“It is China’s responsibility to end its technology transfer regime,” he said. “Until it does so, there will be a risk of a continuing cycle of retaliatory tariffs.”

 House Ways and Means Committee Chairman Kevin BradyKevin Patrick BradyHouse GOP bill a mixed bag for retirement savers China imposes new tariffs on billion of US goods: report Trump announces tariffs on 0B in Chinese goods MORE (R-Texas), who also has jurisdiction on trade, has adopted a measured approach as well.

“In enforcing our trade laws, we should always take a targeted approach to address unfair practices while avoiding harm to U.S. workers and job creators,” he said in a statement Wednesday.

Brady’s panel will hold a hearing on April 12 to study how tariffs on steel and aluminum imports will affect the domestic economy. 

Sen. Steve DainesSteven (Steve) David DainesMontana lawmakers cheer recommendation to ban mining north of Yellowstone Congress passes bill to require Senate campaign filings to be made electronically Congress just failed our nation’s veterans when it comes to medical marijuana MORE (R-Mont.) will return Monday from a congressional delegation trip he led to China over the recess where he raised concerns with government officials over what he called the country’s “unfair trade practices.”

Yet, as a member of the Agriculture Committee who represents a state with millions of dollars in wheat and beef exports, Daines also urged the president to take a cautious approach.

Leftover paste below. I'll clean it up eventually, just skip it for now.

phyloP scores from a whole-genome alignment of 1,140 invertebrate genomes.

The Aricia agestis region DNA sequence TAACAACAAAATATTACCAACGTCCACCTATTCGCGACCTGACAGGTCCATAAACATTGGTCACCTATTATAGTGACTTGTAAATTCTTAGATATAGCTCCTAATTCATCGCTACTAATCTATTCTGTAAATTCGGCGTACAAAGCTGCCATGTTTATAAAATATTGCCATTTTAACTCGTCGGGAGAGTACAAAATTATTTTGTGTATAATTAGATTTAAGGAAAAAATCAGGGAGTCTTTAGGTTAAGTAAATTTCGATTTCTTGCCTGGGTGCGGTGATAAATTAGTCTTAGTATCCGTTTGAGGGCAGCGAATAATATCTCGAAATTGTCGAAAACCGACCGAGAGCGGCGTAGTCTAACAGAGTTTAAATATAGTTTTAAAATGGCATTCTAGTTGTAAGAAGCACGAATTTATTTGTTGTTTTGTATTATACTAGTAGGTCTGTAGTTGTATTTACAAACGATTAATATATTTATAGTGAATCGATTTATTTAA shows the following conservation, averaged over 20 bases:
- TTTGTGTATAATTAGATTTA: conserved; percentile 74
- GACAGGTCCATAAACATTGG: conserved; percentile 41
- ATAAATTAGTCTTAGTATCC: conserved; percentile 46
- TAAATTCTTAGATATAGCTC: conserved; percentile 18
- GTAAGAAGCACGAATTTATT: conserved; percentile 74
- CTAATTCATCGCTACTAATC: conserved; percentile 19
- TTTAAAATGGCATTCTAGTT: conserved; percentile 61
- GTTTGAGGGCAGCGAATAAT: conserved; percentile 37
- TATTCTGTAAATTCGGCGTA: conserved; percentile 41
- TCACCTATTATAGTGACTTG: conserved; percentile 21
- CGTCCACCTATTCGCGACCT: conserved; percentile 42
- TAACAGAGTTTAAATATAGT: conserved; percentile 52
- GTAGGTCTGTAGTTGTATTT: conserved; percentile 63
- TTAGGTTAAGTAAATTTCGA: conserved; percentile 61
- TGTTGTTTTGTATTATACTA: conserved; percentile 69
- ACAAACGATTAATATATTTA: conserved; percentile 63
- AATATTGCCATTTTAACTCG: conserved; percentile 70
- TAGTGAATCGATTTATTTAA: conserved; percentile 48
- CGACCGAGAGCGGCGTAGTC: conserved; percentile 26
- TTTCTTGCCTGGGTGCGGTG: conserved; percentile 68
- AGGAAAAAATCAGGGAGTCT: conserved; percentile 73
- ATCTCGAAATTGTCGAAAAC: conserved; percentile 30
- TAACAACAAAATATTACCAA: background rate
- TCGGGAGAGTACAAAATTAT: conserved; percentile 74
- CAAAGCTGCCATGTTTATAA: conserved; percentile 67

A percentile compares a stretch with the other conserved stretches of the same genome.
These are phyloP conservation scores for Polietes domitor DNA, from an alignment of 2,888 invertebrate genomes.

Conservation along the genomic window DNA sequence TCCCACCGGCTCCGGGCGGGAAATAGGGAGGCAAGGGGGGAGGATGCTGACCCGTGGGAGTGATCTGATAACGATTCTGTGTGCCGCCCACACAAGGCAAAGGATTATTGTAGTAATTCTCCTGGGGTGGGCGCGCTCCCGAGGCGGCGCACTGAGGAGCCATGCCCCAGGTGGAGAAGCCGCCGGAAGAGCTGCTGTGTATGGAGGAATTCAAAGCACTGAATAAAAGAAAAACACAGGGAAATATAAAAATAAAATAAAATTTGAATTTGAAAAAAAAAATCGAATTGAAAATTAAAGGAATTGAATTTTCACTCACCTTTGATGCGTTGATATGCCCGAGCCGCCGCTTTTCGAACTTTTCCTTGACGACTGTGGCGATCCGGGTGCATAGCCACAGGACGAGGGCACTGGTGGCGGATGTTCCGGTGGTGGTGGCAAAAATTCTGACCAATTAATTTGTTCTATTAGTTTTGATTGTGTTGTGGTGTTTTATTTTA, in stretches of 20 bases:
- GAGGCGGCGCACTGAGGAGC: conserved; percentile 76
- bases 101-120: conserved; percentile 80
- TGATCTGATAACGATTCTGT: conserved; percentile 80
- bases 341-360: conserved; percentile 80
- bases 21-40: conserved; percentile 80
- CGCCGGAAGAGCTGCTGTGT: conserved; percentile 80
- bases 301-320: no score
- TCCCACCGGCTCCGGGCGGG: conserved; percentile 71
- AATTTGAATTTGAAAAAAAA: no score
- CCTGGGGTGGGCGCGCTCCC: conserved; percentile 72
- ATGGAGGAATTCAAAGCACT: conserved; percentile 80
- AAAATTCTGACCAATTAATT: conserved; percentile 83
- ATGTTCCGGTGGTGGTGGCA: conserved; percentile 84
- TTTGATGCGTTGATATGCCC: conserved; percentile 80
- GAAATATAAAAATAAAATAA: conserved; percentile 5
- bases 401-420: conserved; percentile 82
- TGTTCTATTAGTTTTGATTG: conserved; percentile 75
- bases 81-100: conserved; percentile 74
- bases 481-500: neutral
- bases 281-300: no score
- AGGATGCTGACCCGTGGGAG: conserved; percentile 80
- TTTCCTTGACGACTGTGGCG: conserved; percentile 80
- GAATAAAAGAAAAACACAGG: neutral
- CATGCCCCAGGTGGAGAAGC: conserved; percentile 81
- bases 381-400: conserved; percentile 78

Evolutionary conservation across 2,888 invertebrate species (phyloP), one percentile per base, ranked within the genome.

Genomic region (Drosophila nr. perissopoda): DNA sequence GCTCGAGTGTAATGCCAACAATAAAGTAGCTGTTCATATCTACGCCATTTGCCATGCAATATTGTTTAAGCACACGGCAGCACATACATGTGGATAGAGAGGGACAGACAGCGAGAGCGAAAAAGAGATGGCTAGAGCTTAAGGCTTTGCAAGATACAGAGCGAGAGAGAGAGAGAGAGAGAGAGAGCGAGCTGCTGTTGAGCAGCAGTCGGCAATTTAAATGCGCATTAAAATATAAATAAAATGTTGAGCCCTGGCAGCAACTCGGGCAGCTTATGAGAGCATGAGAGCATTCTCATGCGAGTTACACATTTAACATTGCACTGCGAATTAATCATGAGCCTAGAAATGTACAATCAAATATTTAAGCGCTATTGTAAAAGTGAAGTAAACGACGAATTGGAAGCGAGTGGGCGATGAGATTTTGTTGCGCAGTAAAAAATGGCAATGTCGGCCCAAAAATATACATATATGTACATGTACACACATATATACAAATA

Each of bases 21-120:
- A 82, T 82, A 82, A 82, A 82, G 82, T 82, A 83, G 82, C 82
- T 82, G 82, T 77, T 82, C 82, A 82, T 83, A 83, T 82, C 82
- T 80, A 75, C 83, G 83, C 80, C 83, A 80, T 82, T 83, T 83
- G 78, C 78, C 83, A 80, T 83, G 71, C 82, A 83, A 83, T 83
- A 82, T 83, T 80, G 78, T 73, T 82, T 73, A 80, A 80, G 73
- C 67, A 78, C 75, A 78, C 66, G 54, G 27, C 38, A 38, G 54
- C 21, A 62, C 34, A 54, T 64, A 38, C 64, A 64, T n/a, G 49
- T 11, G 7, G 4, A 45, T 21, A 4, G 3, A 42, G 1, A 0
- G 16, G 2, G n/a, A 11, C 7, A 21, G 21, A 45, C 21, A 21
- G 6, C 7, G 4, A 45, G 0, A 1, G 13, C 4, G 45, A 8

“We must take actions to level the playing field while also working to avoid or mitigate retaliation that would harm Montana’s farmers,” he said Friday.

Farm-state Republicans are some of the biggest GOP critics of Trump’s actions.

Senate Agriculture Committee Chairman Pat RobertsCharles (Pat) Patrick RobertsPat Robertson asks followers to help cast 'shield of protection' ahead of hurricane Cruz gets help from Senate GOP in face of serious challenge from O’Rourke The farm bill gives Congress a chance to act on the Pet and Women Safety (PAWS) Act MORE (R-Kan.) warned the president against playing a high-stakes game of chicken with a major importer of U.S. agricultural commodities.

He said posturing on trade is playing havoc with people’s livelihoods.

“These are real people, real families. You don’t use them as a playing card,” Roberts told The Kansas City Star.

Sen. Chuck GrassleyCharles (Chuck) Ernest GrassleySenate panel reaches tentative deal for Kavanaugh accuser to testify Thursday Kavanaugh accuser agrees to testify next week Aide for GOP involved in Kavanaugh nomination resigns after past sexual harassment allegation surfaces MORE (R-Iowa), a member of the Agriculture and Finance Committees, complained earlier this week that farmers and ranchers were taking the brunt of retaliation from China.

Sen. John HoevenJohn Henry HoevenOvernight Energy: Trump Cabinet officials head west | Zinke says California fires are not 'a debate about climate change' | Perry tours North Dakota coal mine | EPA chief meets industry leaders in Iowa to discuss ethanol mandate 74 protesters charged at Capitol in protest of Kavanaugh Big Oil’s carbon capture tax credit betrayal MORE (R-N.D.), another member of the Agriculture Committee, said he has stressed to Trump and Agriculture Secretary Sonny PerdueGeorge (Sonny) Ervin PerdueAdministration announces plan to streamline oil and gas extraction in national forests The Hill's Morning Report — Sponsored by Better Medicare Alliance — How will Obama impact the midterms? Here are the administration officials who have denied they wrote the anonymous NYT op-ed MORE that “changes to our trade policy need to result in better deals for the U.S., but also avoid retaliatory tariffs on our agriculture exports.”